Hospital acquired infections such as MRSA are a major concern for clinicians and for the public. As part of our work in the area of improving patient safety, we are working with microbiologists at University College London Hospital to develop practical tools to assist with the monitoring and reporting of surgical wound infections. We aim to provide clinicians with an early-warning system that will help identify, in a timely fashion, trends in infection rates and also to standardise and automate the reporting of the occurrence of surgical wound infections to clinical teams. By alerting clinicians to potential problems, the hope is that this work will result in a reduction in the number of surgical wound infections and, consequently, save many lives and reduce post-operative morbidity. 

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Risk modelling in congenital heart surgery

Monitoring outcomes of congenital heart surgery

Audit and clinical governance in adult cardiac surgery have benefited greatly from the existence of a widely accepted model for the risk of peri-operative death and tools developed within CORU for monitoring risk-adjusted outcomes. No widely accepted risk model exists for use in congenital heart surgery, partly due to the great diversity in diagnoses, co-morbidities and surgical procedures. CORU is working with surgeons and intensivists at Great Ormond Street Hospital for Children and the Central Cardiac Audit Database to establish whether the routine adjustment of surgical outcomes for case mix is feasible.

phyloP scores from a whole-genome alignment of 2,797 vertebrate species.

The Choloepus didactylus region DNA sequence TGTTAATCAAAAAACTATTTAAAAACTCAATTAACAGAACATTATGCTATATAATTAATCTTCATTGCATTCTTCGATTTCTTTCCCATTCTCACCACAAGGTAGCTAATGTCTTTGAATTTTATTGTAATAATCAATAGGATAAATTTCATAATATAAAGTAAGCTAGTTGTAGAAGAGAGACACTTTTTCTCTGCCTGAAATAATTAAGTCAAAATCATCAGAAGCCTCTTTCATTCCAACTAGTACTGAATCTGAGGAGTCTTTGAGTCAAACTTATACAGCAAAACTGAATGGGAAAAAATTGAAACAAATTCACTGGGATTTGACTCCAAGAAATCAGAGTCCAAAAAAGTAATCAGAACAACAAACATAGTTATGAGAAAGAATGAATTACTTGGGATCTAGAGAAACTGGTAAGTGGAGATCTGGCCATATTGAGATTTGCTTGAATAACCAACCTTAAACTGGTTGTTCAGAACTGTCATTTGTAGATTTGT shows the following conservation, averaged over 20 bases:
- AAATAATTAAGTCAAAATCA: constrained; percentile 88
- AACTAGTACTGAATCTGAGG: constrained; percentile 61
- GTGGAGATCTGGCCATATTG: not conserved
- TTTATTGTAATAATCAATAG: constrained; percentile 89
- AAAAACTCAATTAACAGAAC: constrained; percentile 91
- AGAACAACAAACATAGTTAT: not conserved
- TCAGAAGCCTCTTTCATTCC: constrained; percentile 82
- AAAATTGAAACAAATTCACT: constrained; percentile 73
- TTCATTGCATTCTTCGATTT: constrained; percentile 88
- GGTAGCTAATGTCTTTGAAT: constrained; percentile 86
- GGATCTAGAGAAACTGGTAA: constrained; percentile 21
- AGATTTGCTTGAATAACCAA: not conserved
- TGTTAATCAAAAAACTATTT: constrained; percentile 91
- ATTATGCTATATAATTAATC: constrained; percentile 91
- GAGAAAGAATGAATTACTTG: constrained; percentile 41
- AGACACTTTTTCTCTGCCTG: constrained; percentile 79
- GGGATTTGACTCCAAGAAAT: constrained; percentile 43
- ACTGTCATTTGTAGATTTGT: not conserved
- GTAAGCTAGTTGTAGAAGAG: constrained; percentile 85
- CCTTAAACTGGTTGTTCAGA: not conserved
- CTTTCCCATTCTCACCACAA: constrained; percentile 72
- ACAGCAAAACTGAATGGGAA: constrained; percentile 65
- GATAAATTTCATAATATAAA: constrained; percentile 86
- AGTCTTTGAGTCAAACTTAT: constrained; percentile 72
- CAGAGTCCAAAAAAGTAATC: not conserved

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Evaluating the role of pneumococcal vaccine in an influenza pandemic

PPV fig

We developed a mathematical model for estimating the number of deaths and hospitalisations that could be avoided by use of a vaccine against pneumonia in the advent of an influenza pandemic. This work directly informed the policy process within Department of Health.

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Modelling the effectiveness of triage to intensive care

Triage Flowchart

Working with consultant intensivists from Great Ormond Street Hospital, we developed simple analytical models to inform thinking concerning processes of triage to determine access to critical care during a pandemic. Our work focussed attention on the need to be clear as to the objectives of triage and explored the nature and scale of differences that would have to exist between different patient groups for triage to have the intended benefits.

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Trends in cancer prevalence

Cancer prevalence

CORU is working with colleagues at the Thames Cancer Registry to build mathematical models for estimating cancer prevalence over the coming decades. Ultimately, our aim is to provide estimates as to the number of people at each of a number of stages of their disease or recovery with a view to informing the provision of health care and other services for this growing section of the population. Image courtesy of King's College London.